I see this as a huge opportunity because a lot of these institutions are quite profitable. If you could even give stock or shares to the poor so that they become owners — that’s an enormous psychological shift to be an owner of an asset and not just a borrower. So, I think there are some intelligent things being done, but we’ve not reached any kind of consensus on this. The Bank for International Settlements, Basel, as a global regulatory body has only in the last couple of years come to recognize that microfinance is on the radar screen. But I think it’s a positive step that the industry isn’t waiting around for regulators to think about this, we need to proactively think of some solutions.
Do you think there’s a place for both for-profit and not-for profit MFIs in the industry?
Absolutely. Microfinance has captured all of our imaginations because it’s all about sustainability. And it’s always been about institutions being allowed to charge a rate that allows them to recuperate their costs. It’s a very expensive business. It’s very high touch. In Bangladesh you can walk outside your door and find a thousand clients right there, but in many areas – Sub Saharan Africa, for example – populations are much more dispersed so it’s very expensive to reach the more remote populations. But we have to make sure that people are not gouging and I think that’s the tension right now.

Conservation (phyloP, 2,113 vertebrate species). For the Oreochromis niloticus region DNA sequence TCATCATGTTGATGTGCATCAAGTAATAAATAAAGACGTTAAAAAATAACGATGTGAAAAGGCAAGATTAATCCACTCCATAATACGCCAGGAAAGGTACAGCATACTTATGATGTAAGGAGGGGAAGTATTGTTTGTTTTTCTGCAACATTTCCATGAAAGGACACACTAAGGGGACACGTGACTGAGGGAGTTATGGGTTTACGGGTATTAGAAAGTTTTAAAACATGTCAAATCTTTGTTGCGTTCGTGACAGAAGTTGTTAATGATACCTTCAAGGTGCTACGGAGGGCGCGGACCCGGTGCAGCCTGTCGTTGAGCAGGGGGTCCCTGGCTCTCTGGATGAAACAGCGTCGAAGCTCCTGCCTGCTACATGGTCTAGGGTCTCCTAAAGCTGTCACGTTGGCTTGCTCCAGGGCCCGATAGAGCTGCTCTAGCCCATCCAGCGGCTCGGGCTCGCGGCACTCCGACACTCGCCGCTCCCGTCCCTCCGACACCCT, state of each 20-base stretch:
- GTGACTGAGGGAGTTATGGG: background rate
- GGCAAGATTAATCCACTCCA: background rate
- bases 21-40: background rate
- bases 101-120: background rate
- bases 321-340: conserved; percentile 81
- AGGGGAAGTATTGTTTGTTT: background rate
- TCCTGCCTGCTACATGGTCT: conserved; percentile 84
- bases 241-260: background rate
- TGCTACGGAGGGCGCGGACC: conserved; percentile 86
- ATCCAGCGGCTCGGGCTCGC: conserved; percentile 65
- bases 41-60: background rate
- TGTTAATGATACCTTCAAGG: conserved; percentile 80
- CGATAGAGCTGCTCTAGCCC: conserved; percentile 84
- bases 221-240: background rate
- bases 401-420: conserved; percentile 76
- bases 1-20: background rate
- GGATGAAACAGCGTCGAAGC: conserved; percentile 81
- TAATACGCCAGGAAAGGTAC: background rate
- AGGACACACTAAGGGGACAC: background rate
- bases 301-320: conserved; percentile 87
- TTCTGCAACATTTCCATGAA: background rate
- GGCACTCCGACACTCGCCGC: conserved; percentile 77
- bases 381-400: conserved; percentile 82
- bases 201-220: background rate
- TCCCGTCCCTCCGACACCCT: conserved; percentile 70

What are the most important metrics to measure the success of microfinance?
We have a set of performance standards that our 39 member organization has to adhere to. If you don’t get a score of at least 70% for three years running, we’ll disaffiliate you. The things we like to look at are sustainability and number of clients, because we find that growth and sustainability are interlinked. But we also look at whether or not you’ve been able to grow without your loan size becoming too high.
Diverse organizations make better decisions about complex problems, so we really try to foster women leaders on the board of microfinance institutions as well as in the leadership of those organizations.
There’s been talk about microfinance actually stifling entrepreneurship because the repayment periods are too short. The thinking is that it tends to reward cautiousness. Is there anything being done to address that?